• Hmm…I think the phrase “colonial chic” is fairly offensive. Why is it bandied about so much these days? Do people not understand the history of colonialism? Ugh.

  • The swan is amazing. I would have loved to see the full window display at the jeweller’s.

  • The history of colonial subjugation is not misunderstood by the Hovey’s or the writer of this post. They just celebrate the litte good the came out of it, like the intermingling of cultures. Chill on out Pandora.

  • I agree Pandora. Colonialism was awful for anyone who wasn’t White. Some of the fashion and decor from the period are cool but please, lets remenber what actually happened then and not gloss over things.

  • This looks great, and everything’s very cohesive. But I wonder if it proves a little inflexible at times, like a movie set where everything has to be circa 1900 or whatever. I wonder if these two ever come across something they like but have to pass over just because it wouldn’t conform. I think it looks great, anyway.

  • very cool! the taunton hospital was (and the parts that remain) are sooo hauntingly beautiful, i’m so jealous these ladies own a piece of it!


  • Rachel’s comment really echoed what I was thinking. People often say that about my home as well – “there’s so much to look at”. I often wonder if that’s code for, “What the heck is this stuff?”. I keep trying to “edit”…but, hey! I LOVE this stuff…it’s mine, and to me it all tells a story. The Hovey sisters do it so well – I would love to spend hours exploring their home and hearing their stories.

  • Andrew – I’m objecting to facile overuse of the phrase, not the style itself, as my post indicated. But when it comes down to it I fail to see how the display of military uniforms is an example of celebrating the “intermingling of cultures” !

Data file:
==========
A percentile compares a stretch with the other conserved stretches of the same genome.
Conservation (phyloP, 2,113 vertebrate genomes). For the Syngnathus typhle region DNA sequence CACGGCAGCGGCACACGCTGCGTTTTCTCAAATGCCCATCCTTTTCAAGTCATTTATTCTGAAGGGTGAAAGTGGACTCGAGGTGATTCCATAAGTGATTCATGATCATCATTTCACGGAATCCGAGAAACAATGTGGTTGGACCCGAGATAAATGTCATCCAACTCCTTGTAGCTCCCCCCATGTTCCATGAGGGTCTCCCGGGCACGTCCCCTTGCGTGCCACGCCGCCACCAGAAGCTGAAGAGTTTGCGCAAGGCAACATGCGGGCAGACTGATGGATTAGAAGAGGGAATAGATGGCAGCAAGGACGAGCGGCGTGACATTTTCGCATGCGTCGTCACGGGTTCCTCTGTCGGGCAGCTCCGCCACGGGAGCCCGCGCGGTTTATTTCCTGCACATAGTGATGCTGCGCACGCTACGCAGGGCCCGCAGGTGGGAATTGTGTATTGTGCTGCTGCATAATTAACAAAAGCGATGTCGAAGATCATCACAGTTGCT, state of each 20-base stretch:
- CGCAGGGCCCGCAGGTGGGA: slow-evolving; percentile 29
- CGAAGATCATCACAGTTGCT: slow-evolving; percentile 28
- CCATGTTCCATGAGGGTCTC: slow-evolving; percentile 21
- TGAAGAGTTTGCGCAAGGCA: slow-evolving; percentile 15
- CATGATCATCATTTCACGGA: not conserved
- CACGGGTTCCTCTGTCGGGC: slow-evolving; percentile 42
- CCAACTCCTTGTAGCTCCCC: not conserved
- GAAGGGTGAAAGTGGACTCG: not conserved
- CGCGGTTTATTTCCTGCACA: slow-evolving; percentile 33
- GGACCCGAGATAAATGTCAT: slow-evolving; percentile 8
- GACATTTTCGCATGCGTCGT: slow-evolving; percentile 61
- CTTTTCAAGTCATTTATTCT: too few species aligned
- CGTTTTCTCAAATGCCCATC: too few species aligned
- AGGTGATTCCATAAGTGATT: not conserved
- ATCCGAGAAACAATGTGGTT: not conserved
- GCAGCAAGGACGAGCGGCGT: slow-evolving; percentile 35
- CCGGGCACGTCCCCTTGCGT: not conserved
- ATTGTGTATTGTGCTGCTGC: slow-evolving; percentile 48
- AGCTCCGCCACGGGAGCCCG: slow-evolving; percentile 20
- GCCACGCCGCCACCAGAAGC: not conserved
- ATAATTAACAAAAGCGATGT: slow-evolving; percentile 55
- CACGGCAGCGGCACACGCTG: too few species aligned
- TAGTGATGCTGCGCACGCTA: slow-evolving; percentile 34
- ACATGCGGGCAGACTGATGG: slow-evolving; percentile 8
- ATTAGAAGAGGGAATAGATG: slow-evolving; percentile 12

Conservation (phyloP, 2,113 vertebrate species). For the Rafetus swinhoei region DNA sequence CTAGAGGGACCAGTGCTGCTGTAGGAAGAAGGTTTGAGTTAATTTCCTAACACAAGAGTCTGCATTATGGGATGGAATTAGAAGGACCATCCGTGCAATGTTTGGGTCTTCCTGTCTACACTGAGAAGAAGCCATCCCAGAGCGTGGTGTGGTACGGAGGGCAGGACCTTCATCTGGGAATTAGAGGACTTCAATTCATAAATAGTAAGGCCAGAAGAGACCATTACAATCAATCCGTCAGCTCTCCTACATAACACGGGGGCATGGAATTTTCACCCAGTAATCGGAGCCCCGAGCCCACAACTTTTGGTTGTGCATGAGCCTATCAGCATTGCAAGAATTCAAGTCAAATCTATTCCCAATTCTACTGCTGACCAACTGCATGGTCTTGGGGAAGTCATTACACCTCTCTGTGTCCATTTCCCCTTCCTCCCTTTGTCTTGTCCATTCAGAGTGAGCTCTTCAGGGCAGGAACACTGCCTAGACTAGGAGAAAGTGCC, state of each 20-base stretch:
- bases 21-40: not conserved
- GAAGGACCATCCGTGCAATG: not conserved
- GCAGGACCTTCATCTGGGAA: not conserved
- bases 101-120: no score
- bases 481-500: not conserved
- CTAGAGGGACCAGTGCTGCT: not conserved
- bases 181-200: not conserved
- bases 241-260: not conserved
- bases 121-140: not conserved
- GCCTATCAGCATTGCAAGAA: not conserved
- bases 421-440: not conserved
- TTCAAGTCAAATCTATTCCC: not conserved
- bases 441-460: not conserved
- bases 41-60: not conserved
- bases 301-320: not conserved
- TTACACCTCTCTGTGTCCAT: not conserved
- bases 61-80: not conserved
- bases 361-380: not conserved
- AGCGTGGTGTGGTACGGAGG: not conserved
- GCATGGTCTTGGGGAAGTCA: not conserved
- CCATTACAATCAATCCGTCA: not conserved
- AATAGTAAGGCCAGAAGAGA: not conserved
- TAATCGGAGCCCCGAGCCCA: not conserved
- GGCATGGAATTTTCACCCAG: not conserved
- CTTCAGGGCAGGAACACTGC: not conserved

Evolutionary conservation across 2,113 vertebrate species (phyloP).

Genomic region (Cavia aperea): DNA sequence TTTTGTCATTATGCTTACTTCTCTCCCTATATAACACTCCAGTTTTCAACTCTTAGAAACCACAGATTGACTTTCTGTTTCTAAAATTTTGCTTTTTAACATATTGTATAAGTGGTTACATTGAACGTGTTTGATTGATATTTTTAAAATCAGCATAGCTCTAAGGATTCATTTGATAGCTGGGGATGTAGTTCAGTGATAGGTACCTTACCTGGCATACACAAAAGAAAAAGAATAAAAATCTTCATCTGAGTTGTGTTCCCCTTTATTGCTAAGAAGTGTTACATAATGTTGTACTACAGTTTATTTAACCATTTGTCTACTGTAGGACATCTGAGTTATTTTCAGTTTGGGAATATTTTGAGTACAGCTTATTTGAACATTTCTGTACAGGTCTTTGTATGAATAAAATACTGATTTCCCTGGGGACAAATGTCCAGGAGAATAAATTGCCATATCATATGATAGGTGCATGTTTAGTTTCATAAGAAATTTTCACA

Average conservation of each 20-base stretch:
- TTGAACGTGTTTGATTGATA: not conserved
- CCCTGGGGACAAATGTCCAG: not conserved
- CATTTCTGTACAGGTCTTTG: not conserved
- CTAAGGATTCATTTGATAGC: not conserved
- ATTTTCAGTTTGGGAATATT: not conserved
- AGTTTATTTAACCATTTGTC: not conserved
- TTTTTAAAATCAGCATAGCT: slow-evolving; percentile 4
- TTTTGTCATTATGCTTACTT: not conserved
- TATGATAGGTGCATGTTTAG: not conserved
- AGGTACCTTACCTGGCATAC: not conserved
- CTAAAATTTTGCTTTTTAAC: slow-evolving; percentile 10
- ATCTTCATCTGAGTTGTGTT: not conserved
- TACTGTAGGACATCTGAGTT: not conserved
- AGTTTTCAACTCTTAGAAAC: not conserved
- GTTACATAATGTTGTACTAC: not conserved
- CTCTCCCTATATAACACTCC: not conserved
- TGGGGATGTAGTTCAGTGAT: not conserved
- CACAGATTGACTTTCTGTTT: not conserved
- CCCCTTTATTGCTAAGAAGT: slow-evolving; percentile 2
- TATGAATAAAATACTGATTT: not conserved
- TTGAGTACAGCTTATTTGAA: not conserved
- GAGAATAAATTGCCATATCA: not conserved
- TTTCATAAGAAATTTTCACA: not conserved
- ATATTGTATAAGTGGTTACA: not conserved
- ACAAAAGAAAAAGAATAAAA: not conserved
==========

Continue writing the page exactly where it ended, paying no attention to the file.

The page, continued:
• Whilst Colonialism was and continues to be a lamentable idea, it is clear that the Hovey lasses are celebrating the style that Colonialism begat. We would not have the safari jacket if English vicars did not feel obliged to adapt to a warmer climate. Nor would we have pajamas or jodhpurs. And hopefully we can all agree that these offshoots possess a certain chic that is unlamentably Colonial.

  • I really appreciate this space, for once someone owns stuff. I’m so tired of looking at spaces that don’t look like they are actually lived in.

  • Not really my style, but I can appreciate the look they have created for their home. Also, I’m in love with that leopard in front of the fireplace…too cute!

  • Really interesting. Alot of the Design Sponge sneek peeks start to look the same. People copying the same styles.

  • I love this house! So much character and history along with many memories I am sure! Love the blue on those walls! Would love to know where they got it.

  • Thank you, thank you Pandora, for calling out the blithely ignorant worship of a violent part of history. It drives me nuts, too. _Pace_ “Ancient Industries,” but “colonial chic” is the style of a white, colonial, occupying elite. Plain and simple. It’s no better than pining for the “genteel” plantation days of Tara. The confederate flag is a beautiful piece of graphic art, but would you display it in your home? No? Why not? Rebel chic!

  • I sincerely doubt that the Hovey love of colonialism means they have slaves chained in their basement. Criticism of it reeks of Stupid Guilty White Girl Syndrome.